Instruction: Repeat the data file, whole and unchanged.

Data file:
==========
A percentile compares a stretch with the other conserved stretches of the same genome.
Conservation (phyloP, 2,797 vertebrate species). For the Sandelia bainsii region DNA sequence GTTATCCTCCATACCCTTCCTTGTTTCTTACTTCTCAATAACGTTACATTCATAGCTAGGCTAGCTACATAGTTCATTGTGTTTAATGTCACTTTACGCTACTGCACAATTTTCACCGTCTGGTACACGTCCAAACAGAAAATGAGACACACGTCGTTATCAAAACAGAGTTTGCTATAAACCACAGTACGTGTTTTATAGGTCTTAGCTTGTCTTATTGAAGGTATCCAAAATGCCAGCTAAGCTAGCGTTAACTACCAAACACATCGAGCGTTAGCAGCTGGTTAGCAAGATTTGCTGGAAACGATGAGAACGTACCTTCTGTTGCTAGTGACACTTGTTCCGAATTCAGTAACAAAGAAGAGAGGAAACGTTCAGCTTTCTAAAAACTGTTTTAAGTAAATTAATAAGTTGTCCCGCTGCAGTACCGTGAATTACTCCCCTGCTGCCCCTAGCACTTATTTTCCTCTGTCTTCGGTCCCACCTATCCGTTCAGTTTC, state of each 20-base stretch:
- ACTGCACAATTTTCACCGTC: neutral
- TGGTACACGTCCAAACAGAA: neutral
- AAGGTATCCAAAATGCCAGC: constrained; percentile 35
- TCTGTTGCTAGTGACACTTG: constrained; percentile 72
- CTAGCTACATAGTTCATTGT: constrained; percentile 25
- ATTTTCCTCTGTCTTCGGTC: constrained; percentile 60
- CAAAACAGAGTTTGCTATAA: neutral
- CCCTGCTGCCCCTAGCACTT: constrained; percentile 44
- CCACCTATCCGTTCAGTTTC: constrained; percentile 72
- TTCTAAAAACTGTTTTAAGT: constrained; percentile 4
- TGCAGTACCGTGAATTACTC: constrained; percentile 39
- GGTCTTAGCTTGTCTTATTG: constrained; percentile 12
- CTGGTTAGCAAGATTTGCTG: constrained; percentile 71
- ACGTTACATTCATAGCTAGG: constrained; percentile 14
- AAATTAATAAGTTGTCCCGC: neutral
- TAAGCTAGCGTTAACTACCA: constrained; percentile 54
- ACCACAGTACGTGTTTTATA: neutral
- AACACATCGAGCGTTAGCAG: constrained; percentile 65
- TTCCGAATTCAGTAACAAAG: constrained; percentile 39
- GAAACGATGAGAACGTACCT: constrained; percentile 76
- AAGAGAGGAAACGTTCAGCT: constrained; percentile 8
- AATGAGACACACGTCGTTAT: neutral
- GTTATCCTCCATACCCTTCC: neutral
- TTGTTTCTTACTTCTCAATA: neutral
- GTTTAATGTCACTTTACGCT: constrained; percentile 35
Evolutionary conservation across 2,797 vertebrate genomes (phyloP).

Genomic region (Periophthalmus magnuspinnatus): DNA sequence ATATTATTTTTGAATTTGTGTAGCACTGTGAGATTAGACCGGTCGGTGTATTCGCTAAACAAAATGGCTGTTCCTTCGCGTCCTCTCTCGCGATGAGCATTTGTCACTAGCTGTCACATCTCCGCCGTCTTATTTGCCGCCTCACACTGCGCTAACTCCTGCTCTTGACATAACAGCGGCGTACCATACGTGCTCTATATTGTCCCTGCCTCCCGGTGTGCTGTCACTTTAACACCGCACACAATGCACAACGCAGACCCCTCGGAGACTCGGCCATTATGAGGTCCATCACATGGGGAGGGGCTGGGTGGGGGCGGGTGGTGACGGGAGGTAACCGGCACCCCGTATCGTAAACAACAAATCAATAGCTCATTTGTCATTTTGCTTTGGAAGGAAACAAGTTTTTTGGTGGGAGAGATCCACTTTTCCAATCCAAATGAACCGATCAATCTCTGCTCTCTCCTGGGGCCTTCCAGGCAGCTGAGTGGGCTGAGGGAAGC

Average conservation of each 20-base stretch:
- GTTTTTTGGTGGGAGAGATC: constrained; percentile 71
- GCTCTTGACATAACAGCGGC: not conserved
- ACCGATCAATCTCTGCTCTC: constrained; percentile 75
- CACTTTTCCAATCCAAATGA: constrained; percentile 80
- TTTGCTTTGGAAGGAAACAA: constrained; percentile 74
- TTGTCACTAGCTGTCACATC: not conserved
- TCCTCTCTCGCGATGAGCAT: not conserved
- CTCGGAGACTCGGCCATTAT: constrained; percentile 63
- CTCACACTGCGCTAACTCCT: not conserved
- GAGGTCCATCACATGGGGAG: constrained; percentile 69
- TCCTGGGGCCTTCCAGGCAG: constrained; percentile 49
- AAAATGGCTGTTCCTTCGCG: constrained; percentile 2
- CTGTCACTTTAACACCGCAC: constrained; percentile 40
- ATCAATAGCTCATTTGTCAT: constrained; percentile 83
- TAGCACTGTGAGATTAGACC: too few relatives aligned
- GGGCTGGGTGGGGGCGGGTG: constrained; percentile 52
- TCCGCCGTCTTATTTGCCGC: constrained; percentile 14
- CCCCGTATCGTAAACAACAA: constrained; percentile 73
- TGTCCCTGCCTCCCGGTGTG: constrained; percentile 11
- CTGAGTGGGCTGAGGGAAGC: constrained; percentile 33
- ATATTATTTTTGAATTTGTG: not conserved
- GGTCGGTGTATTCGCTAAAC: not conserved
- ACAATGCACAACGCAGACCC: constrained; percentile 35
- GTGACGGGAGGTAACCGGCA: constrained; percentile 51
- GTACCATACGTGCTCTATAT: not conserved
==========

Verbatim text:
A percentile compares a stretch with the other conserved stretches of the same genome.
Conservation (phyloP, 2,797 vertebrate species). For the Sandelia bainsii region DNA sequence GTTATCCTCCATACCCTTCCTTGTTTCTTACTTCTCAATAACGTTACATTCATAGCTAGGCTAGCTACATAGTTCATTGTGTTTAATGTCACTTTACGCTACTGCACAATTTTCACCGTCTGGTACACGTCCAAACAGAAAATGAGACACACGTCGTTATCAAAACAGAGTTTGCTATAAACCACAGTACGTGTTTTATAGGTCTTAGCTTGTCTTATTGAAGGTATCCAAAATGCCAGCTAAGCTAGCGTTAACTACCAAACACATCGAGCGTTAGCAGCTGGTTAGCAAGATTTGCTGGAAACGATGAGAACGTACCTTCTGTTGCTAGTGACACTTGTTCCGAATTCAGTAACAAAGAAGAGAGGAAACGTTCAGCTTTCTAAAAACTGTTTTAAGTAAATTAATAAGTTGTCCCGCTGCAGTACCGTGAATTACTCCCCTGCTGCCCCTAGCACTTATTTTCCTCTGTCTTCGGTCCCACCTATCCGTTCAGTTTC, state of each 20-base stretch:
- ACTGCACAATTTTCACCGTC: neutral
- TGGTACACGTCCAAACAGAA: neutral
- AAGGTATCCAAAATGCCAGC: constrained; percentile 35
- TCTGTTGCTAGTGACACTTG: constrained; percentile 72
- CTAGCTACATAGTTCATTGT: constrained; percentile 25
- ATTTTCCTCTGTCTTCGGTC: constrained; percentile 60
- CAAAACAGAGTTTGCTATAA: neutral
- CCCTGCTGCCCCTAGCACTT: constrained; percentile 44
- CCACCTATCCGTTCAGTTTC: constrained; percentile 72
- TTCTAAAAACTGTTTTAAGT: constrained; percentile 4
- TGCAGTACCGTGAATTACTC: constrained; percentile 39
- GGTCTTAGCTTGTCTTATTG: constrained; percentile 12
- CTGGTTAGCAAGATTTGCTG: constrained; percentile 71
- ACGTTACATTCATAGCTAGG: constrained; percentile 14
- AAATTAATAAGTTGTCCCGC: neutral
- TAAGCTAGCGTTAACTACCA: constrained; percentile 54
- ACCACAGTACGTGTTTTATA: neutral
- AACACATCGAGCGTTAGCAG: constrained; percentile 65
- TTCCGAATTCAGTAACAAAG: constrained; percentile 39
- GAAACGATGAGAACGTACCT: constrained; percentile 76
- AAGAGAGGAAACGTTCAGCT: constrained; percentile 8
- AATGAGACACACGTCGTTAT: neutral
- GTTATCCTCCATACCCTTCC: neutral
- TTGTTTCTTACTTCTCAATA: neutral
- GTTTAATGTCACTTTACGCT: constrained; percentile 35
Evolutionary conservation across 2,797 vertebrate genomes (phyloP).

Genomic region (Periophthalmus magnuspinnatus): DNA sequence ATATTATTTTTGAATTTGTGTAGCACTGTGAGATTAGACCGGTCGGTGTATTCGCTAAACAAAATGGCTGTTCCTTCGCGTCCTCTCTCGCGATGAGCATTTGTCACTAGCTGTCACATCTCCGCCGTCTTATTTGCCGCCTCACACTGCGCTAACTCCTGCTCTTGACATAACAGCGGCGTACCATACGTGCTCTATATTGTCCCTGCCTCCCGGTGTGCTGTCACTTTAACACCGCACACAATGCACAACGCAGACCCCTCGGAGACTCGGCCATTATGAGGTCCATCACATGGGGAGGGGCTGGGTGGGGGCGGGTGGTGACGGGAGGTAACCGGCACCCCGTATCGTAAACAACAAATCAATAGCTCATTTGTCATTTTGCTTTGGAAGGAAACAAGTTTTTTGGTGGGAGAGATCCACTTTTCCAATCCAAATGAACCGATCAATCTCTGCTCTCTCCTGGGGCCTTCCAGGCAGCTGAGTGGGCTGAGGGAAGC

Average conservation of each 20-base stretch:
- GTTTTTTGGTGGGAGAGATC: constrained; percentile 71
- GCTCTTGACATAACAGCGGC: not conserved
- ACCGATCAATCTCTGCTCTC: constrained; percentile 75
- CACTTTTCCAATCCAAATGA: constrained; percentile 80
- TTTGCTTTGGAAGGAAACAA: constrained; percentile 74
- TTGTCACTAGCTGTCACATC: not conserved
- TCCTCTCTCGCGATGAGCAT: not conserved
- CTCGGAGACTCGGCCATTAT: constrained; percentile 63
- CTCACACTGCGCTAACTCCT: not conserved
- GAGGTCCATCACATGGGGAG: constrained; percentile 69
- TCCTGGGGCCTTCCAGGCAG: constrained; percentile 49
- AAAATGGCTGTTCCTTCGCG: constrained; percentile 2
- CTGTCACTTTAACACCGCAC: constrained; percentile 40
- ATCAATAGCTCATTTGTCAT: constrained; percentile 83
- TAGCACTGTGAGATTAGACC: too few relatives aligned
- GGGCTGGGTGGGGGCGGGTG: constrained; percentile 52
- TCCGCCGTCTTATTTGCCGC: constrained; percentile 14
- CCCCGTATCGTAAACAACAA: constrained; percentile 73
- TGTCCCTGCCTCCCGGTGTG: constrained; percentile 11
- CTGAGTGGGCTGAGGGAAGC: constrained; percentile 33
- ATATTATTTTTGAATTTGTG: not conserved
- GGTCGGTGTATTCGCTAAAC: not conserved
- ACAATGCACAACGCAGACCC: constrained; percentile 35
- GTGACGGGAGGTAACCGGCA: constrained; percentile 51
- GTACCATACGTGCTCTATAT: not conserved